Have Appreciation and Gratitude for the People in Your Life

Relationships are the most profound experiences in life.  The people that enter your world offer you a mirror into the innermost depths of you.  In the end your intimate connections with others is what you will cherish.

As you relate to others, you learn more about yourself and humanity.  Treat people as the gift that they are.  As you appreciate them with gratitude, you give yourself the gift of love.


Dorothy Wallis is a former intern at People House in private practice with an M.A. in Marriage and Family Therapy.  She is an International Spiritual Teacher at the forefront of the consciousness movement for over thirty years grounded in practices of meditation, family systems, relationships, and emotional growth.  Her work reflects efficacious modalities of alternative approaches to healing based upon the latest research in science, human energy fields, psychology, and spirituality.

As a leader in the field of emotional consciousness and the connection to mind, body and spirit, her compassionate approach safely teaches you how to connect to your body, intuition and knowing to clear emotional wounds and trauma at the core.  The powerful Heartfulness protocol empowers your ability to join with your body’s innate capacity to heal through holistic Somatic, Sensory and Emotional awareness.  www.TheDorWay.com and www.Heartfulnesspath.com

Unsolicited Advice: Helpful or Rude ll By Dorothy Wallis

October 2, 2018
Unsolicited Advice: Helpful or Rude
By Dorothy Wallis

  The need to “help” others or “fixing” the world and all that is wrong with it or whatever needs to be done “the right and proper way” has created a mindset amongst people with good intentions of overstepping the propriety of appropriate boundaries.  It has become commonplace for people to give unsolicited advice even about the simplest of tasks. It is almost a thoughtless reaction by some to tell a stranger or loved one what they “ought to do, should do, or how to do something.” In the mind of those giving this advice it may seem to be helpful or even done presumably from a heartfelt place.  Yet, unless done with permission, it is actually a violation of another person’s autonomy.

  Throughout my life, I have been on the receiving end of unwanted, unasked for advice and I imagine you probably have been too.  Rather than being helpful, it has left me feeling frustrated, distraught and sometimes discouraged. It seems to happen to me especially when I am involved in some physical activity that I am learning.

  Not long ago, I attended an afternoon hula class.  It may look simple, but it is actually very complicated.  There are specific arm and hand motions, along with intricate footwork and beautiful albeit difficult swaying of ones hips.  Putting all of this together is an art. The ongoing drop-in class was huge. There were the old timers that had been going for years and were very skilled, others that had recently joined and then the newbies like myself.  The instructor gave the history of the hula and then began with arm movements. He taught us a basic rotation of our hips with knees bent and then added steps. I was doing well at this point. As he progressed, he sped up the dance and I lagged behind.  I decided to concentrate on just the arms and stopped rotating my hips and doing the dance steps.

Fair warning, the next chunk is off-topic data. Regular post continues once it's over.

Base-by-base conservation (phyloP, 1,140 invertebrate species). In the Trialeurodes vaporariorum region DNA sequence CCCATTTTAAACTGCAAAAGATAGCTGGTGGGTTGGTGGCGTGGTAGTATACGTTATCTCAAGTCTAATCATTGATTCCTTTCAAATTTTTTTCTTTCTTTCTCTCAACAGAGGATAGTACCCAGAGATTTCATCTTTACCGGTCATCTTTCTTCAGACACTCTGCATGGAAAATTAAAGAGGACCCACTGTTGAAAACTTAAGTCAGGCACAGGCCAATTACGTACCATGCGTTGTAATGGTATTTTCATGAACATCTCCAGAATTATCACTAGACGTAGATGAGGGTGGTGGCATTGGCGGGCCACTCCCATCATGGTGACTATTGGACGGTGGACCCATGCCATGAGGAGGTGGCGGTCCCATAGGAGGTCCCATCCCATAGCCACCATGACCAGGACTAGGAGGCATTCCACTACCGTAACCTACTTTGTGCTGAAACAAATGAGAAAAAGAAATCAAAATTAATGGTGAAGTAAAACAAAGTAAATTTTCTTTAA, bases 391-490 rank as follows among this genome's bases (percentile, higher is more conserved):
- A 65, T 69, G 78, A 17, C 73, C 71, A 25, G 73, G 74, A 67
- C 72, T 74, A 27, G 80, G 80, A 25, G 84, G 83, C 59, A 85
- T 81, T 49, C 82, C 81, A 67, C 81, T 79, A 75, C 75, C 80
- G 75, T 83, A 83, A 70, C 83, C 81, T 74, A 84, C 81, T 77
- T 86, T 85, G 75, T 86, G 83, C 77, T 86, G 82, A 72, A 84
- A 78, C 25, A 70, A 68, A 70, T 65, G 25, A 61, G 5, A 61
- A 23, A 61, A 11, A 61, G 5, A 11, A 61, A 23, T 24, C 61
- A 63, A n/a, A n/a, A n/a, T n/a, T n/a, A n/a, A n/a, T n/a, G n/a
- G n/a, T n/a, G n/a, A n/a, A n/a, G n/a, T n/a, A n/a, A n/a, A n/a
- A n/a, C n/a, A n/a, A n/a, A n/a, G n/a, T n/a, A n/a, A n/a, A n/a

I was having a delightfully enjoyable time gracefully following the arm movements until a lady next to me, who had a measure of hula proficiency, decided to take it upon herself to give me her advice.  “Rotate your hips,” she said sternly, “you need to move your hips, bend your knees, watch me.” The abruptness of her admonishment struck me with the feeling that I had personally sullied the hula dance.  I didn’t say anything. It stopped me in my tracks and my concentration went as well. It took me a moment to regain my composure as I ignored her and let her words fly past me.

  Receiving advice about the obvious is especially frustrating and demeaning.  It has a patronizing quality as if you are a child being told to wear your coat because it is snowing outside.  “Backseat driving” is an example. Telling a friend that has been driving for years, “You need to downshift, or upshift or get in the other lane,” feels rude and insulting.  Taking over another’s process or activity is condescending, “Here let me show you how to cut up that grapefruit.” This kind of offhand advice has an edge to it. Instead of helping another, it may be a form of dominance, an ego boost or one-upmanship disguised as helping.  A seemingly innocent comment when someone is struggling such as, “That’s why I do it this way,” may sound helpful but still signals the thought that the other is doing it wrong.  Telling someone what to do or how to do things sends the message that “I know better than you do.”  It feels powerful for the one giving the advice and can feel controlling to the one receiving it.

  Find out the underlying motivation you have to correct others or give them your opinion.  Perhaps you are critical of yourself and find that you unconsciously criticize others. Observe the effect on others and the areas you are most critical about.  What effect does your negative self-talk have on you? You may have a compulsive need to do things a certain way. Is there only one “right” way? Is it causing harm for others to do it their way?